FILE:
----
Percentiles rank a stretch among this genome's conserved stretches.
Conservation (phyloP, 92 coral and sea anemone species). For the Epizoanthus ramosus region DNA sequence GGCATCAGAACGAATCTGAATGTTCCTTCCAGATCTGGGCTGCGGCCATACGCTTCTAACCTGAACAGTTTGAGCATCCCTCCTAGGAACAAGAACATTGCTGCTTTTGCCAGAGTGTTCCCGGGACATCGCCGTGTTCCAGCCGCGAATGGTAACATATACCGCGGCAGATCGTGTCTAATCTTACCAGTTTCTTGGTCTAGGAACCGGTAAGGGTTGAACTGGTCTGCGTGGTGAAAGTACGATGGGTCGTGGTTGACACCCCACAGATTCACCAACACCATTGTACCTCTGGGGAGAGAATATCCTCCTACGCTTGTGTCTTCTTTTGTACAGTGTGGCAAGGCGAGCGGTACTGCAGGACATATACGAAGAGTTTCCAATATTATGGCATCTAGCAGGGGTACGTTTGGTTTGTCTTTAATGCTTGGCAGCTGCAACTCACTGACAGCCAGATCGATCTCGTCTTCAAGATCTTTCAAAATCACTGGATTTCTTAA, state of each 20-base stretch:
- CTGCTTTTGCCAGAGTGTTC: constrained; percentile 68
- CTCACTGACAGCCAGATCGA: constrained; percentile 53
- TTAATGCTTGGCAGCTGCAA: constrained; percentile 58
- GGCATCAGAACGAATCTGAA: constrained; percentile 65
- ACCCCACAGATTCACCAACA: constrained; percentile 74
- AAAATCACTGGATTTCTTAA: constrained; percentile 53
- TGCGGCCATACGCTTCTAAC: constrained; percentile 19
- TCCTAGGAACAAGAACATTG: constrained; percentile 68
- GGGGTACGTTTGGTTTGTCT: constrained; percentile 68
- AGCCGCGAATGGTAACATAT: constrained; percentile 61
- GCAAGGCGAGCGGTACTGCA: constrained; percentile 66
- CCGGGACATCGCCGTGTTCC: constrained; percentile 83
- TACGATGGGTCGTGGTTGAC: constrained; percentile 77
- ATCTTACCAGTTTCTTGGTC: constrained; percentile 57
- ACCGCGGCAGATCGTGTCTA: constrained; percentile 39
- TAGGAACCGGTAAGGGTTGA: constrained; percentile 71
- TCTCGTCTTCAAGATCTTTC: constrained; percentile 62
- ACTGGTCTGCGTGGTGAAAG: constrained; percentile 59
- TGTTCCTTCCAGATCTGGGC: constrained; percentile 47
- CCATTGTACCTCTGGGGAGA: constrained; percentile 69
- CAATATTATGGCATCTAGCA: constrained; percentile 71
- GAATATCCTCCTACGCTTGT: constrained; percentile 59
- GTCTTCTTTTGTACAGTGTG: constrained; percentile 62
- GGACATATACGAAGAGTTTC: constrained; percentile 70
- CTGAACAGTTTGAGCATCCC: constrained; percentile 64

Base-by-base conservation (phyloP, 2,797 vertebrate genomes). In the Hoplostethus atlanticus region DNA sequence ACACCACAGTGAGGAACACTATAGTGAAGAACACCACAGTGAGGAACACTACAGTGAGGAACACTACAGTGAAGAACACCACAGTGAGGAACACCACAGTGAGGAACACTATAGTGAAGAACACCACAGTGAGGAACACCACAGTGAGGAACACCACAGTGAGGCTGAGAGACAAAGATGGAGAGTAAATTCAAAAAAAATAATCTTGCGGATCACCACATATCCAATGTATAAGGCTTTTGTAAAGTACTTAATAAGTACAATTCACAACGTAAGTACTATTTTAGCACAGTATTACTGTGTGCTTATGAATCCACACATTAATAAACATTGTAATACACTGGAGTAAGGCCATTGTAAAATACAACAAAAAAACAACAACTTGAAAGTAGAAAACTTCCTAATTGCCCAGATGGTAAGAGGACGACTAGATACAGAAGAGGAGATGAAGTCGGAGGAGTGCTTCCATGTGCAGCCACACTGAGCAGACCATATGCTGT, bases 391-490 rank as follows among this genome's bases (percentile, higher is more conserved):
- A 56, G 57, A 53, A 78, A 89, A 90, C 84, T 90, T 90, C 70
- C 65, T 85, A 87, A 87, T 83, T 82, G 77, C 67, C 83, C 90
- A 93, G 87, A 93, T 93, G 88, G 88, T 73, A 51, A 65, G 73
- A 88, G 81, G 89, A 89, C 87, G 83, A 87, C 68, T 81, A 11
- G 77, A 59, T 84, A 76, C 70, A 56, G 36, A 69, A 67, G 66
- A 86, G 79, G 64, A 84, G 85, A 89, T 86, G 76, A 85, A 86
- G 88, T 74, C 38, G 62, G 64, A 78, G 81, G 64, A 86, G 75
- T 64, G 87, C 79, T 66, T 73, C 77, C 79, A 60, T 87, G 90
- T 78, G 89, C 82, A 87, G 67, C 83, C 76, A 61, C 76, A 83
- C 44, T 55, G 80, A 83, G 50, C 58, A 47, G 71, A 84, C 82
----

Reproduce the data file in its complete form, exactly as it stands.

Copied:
Percentiles rank a stretch among this genome's conserved stretches.
Conservation (phyloP, 92 coral and sea anemone species). For the Epizoanthus ramosus region DNA sequence GGCATCAGAACGAATCTGAATGTTCCTTCCAGATCTGGGCTGCGGCCATACGCTTCTAACCTGAACAGTTTGAGCATCCCTCCTAGGAACAAGAACATTGCTGCTTTTGCCAGAGTGTTCCCGGGACATCGCCGTGTTCCAGCCGCGAATGGTAACATATACCGCGGCAGATCGTGTCTAATCTTACCAGTTTCTTGGTCTAGGAACCGGTAAGGGTTGAACTGGTCTGCGTGGTGAAAGTACGATGGGTCGTGGTTGACACCCCACAGATTCACCAACACCATTGTACCTCTGGGGAGAGAATATCCTCCTACGCTTGTGTCTTCTTTTGTACAGTGTGGCAAGGCGAGCGGTACTGCAGGACATATACGAAGAGTTTCCAATATTATGGCATCTAGCAGGGGTACGTTTGGTTTGTCTTTAATGCTTGGCAGCTGCAACTCACTGACAGCCAGATCGATCTCGTCTTCAAGATCTTTCAAAATCACTGGATTTCTTAA, state of each 20-base stretch:
- CTGCTTTTGCCAGAGTGTTC: constrained; percentile 68
- CTCACTGACAGCCAGATCGA: constrained; percentile 53
- TTAATGCTTGGCAGCTGCAA: constrained; percentile 58
- GGCATCAGAACGAATCTGAA: constrained; percentile 65
- ACCCCACAGATTCACCAACA: constrained; percentile 74
- AAAATCACTGGATTTCTTAA: constrained; percentile 53
- TGCGGCCATACGCTTCTAAC: constrained; percentile 19
- TCCTAGGAACAAGAACATTG: constrained; percentile 68
- GGGGTACGTTTGGTTTGTCT: constrained; percentile 68
- AGCCGCGAATGGTAACATAT: constrained; percentile 61
- GCAAGGCGAGCGGTACTGCA: constrained; percentile 66
- CCGGGACATCGCCGTGTTCC: constrained; percentile 83
- TACGATGGGTCGTGGTTGAC: constrained; percentile 77
- ATCTTACCAGTTTCTTGGTC: constrained; percentile 57
- ACCGCGGCAGATCGTGTCTA: constrained; percentile 39
- TAGGAACCGGTAAGGGTTGA: constrained; percentile 71
- TCTCGTCTTCAAGATCTTTC: constrained; percentile 62
- ACTGGTCTGCGTGGTGAAAG: constrained; percentile 59
- TGTTCCTTCCAGATCTGGGC: constrained; percentile 47
- CCATTGTACCTCTGGGGAGA: constrained; percentile 69
- CAATATTATGGCATCTAGCA: constrained; percentile 71
- GAATATCCTCCTACGCTTGT: constrained; percentile 59
- GTCTTCTTTTGTACAGTGTG: constrained; percentile 62
- GGACATATACGAAGAGTTTC: constrained; percentile 70
- CTGAACAGTTTGAGCATCCC: constrained; percentile 64

Base-by-base conservation (phyloP, 2,797 vertebrate genomes). In the Hoplostethus atlanticus region DNA sequence ACACCACAGTGAGGAACACTATAGTGAAGAACACCACAGTGAGGAACACTACAGTGAGGAACACTACAGTGAAGAACACCACAGTGAGGAACACCACAGTGAGGAACACTATAGTGAAGAACACCACAGTGAGGAACACCACAGTGAGGAACACCACAGTGAGGCTGAGAGACAAAGATGGAGAGTAAATTCAAAAAAAATAATCTTGCGGATCACCACATATCCAATGTATAAGGCTTTTGTAAAGTACTTAATAAGTACAATTCACAACGTAAGTACTATTTTAGCACAGTATTACTGTGTGCTTATGAATCCACACATTAATAAACATTGTAATACACTGGAGTAAGGCCATTGTAAAATACAACAAAAAAACAACAACTTGAAAGTAGAAAACTTCCTAATTGCCCAGATGGTAAGAGGACGACTAGATACAGAAGAGGAGATGAAGTCGGAGGAGTGCTTCCATGTGCAGCCACACTGAGCAGACCATATGCTGT, bases 391-490 rank as follows among this genome's bases (percentile, higher is more conserved):
- A 56, G 57, A 53, A 78, A 89, A 90, C 84, T 90, T 90, C 70
- C 65, T 85, A 87, A 87, T 83, T 82, G 77, C 67, C 83, C 90
- A 93, G 87, A 93, T 93, G 88, G 88, T 73, A 51, A 65, G 73
- A 88, G 81, G 89, A 89, C 87, G 83, A 87, C 68, T 81, A 11
- G 77, A 59, T 84, A 76, C 70, A 56, G 36, A 69, A 67, G 66
- A 86, G 79, G 64, A 84, G 85, A 89, T 86, G 76, A 85, A 86
- G 88, T 74, C 38, G 62, G 64, A 78, G 81, G 64, A 86, G 75
- T 64, G 87, C 79, T 66, T 73, C 77, C 79, A 60, T 87, G 90
- T 78, G 89, C 82, A 87, G 67, C 83, C 76, A 61, C 76, A 83
- C 44, T 55, G 80, A 83, G 50, C 58, A 47, G 71, A 84, C 82